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Reasons To Love Golf Now, No. 5: Anyone Can Make a "1"

Tony Sleime
Courtesy of Tony Sleime
Tony Sleime.

As part of our series, "36 Reasons to Love Golf Now," we sent an intrepid reader to see a major winner, in hopes of finally carding an ace. It’s tracking, it’s tracking...

The golf gods certainly possess a wicked sense of humor. Ask Tony Sleime. They blessed the 36-yearold with talent (he plays to a 6-handicap) and once granted him the glory of a double-eagle (a 5-iron from 200 yards). But they’ve deprived him of what he most covets: a hole-in-one. Just one time.

While he’s rattled countless flagsticks over his 25 years in the game, indignities have shadowed Sleime like storm clouds. A golf buddy has made nine holes-in-one. He once lost a Nassau when a lesser player jarred his tee shot on the 16th. And there was the time he flew his ball into the cup from 140 yards (at last!) only to watch it carom out and spin back into a lake (triple-bogey). “Why do the golf gods hate me?” he asked, tongue only slightly in cheek.

With the deities against him, it was time for mortals to intervene. Golf Magazine flew Sleime from his home in Charlotte, N.C., to the TPC Twin Cities near Minneapolis, site of the Champions Tour’s 3M Championship. Our mission: Get him his hallowed “1.” We gave him full run of a par-3 (TPC’s fourth hole), a large bucket of his favorite balls and, as a bonus, a playing lesson from Hal Sutton.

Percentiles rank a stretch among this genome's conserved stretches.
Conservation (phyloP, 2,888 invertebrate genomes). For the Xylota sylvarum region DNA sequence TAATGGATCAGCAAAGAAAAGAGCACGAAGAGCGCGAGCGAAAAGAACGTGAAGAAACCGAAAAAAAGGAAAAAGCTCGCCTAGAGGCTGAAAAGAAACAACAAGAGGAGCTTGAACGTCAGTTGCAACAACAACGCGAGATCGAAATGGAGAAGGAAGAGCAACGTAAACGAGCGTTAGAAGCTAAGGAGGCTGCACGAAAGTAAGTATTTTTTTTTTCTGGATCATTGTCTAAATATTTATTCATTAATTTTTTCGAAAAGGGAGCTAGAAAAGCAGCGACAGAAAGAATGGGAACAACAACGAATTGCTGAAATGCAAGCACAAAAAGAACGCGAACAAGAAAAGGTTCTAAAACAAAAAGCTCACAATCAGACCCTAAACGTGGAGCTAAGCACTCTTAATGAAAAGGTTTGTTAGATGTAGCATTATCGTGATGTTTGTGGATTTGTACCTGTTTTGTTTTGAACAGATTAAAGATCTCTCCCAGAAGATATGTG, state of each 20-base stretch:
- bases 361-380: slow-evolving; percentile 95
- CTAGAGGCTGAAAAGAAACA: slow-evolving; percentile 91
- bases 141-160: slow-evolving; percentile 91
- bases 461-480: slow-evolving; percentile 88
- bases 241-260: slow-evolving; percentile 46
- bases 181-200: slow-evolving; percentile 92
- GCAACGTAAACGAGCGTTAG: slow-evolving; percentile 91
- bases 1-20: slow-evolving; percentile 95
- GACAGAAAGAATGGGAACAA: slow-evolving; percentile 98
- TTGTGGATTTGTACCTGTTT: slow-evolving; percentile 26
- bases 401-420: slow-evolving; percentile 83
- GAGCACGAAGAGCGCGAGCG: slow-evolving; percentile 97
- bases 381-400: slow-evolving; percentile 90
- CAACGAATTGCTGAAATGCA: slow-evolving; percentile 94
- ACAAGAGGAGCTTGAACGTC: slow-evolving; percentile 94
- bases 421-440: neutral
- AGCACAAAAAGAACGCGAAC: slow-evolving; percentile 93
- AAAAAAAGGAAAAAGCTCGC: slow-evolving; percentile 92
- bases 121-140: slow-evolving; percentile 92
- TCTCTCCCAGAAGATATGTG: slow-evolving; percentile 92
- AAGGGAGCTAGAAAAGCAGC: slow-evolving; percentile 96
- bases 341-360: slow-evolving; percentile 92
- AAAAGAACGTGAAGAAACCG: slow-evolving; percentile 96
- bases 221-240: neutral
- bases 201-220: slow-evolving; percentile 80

The 14-time Tour winner knows aces. Since 1971, he’s carded more holes-in-one in competition (10) than any player on the PGA Tour. “The truth,” Sutton told Sleime, “is that I was surprised every time I made one.” He shared another secret. “The trick to making an ace is to hit a million balls and hope one goes in.”

A million? We only had time to hit 500, max, before Sleime ran out of gas on this sticky July morning. Still, his chances were better than Sutton suggested. Statistics show that on a given par 3, the average amateur has a 1-in-12,000 chance of making an ace. The odds were long, but Sleime had a friendly pin placement (center cut) and a major-winner at his side.

Sutton had his charge take a few swings. The 1983 PGA Champion noticed that Sleime’s shoulders were aimed too far right, which forced him to compensate in the downswing. “If you’re not swinging your arms down your shoulder line, you’re asking your hands to do too much,” Sutton said. “How can you hope to make one if you’re not lined up where you want the ball to go?”

With a corrected setup, Sleime took aim from the 138-yard tees. He was at first uncomfortable with his swing changes and smothered several shots into the water, but Sutton’s tips soon took hold. A lazy 9-iron draw settled 10 feet from the flagstick. Another cozied up to half that distance.

Then, a few dozen swings in, Sleime launched a pin-seeker. “That felt good!” he said holding his finish. Sutton watched the ball flight. His words hung in the air, the phrase he made famous in 2000 when he vanquished Tiger Woods at the Players Championship: “Be the right club today!”

It was the right club. The ball hopped once, rolled, curled toward the cup, crawling closer, closer, to one inch... Then it stopped.

“Not bad,” Sutton said.

Encouraged by his near ace, Sleime proceeded to bang balls like the human half-brother of Iron Byron. Over the next three hours, a tight white cluster formed around the cup. But none rolled in. His hands hurt, and his shoulders ached. His time was up.

Sutton patted his man on the back. “You might not make one today, but you’ve got a better chance tomorrow.”

“I feel optimistic,” Sleime said, unaware that the gods had one more slight to send his way.

The next day, in the 3M Championship pro-am, an amateur named Paul Steece holed his 7-iron for an ace—on the very same hole.

“Of course,” Sleime said with a sigh. “The story of my life."

(Related Article: SI Golf staffers share their hole-in-one stories)

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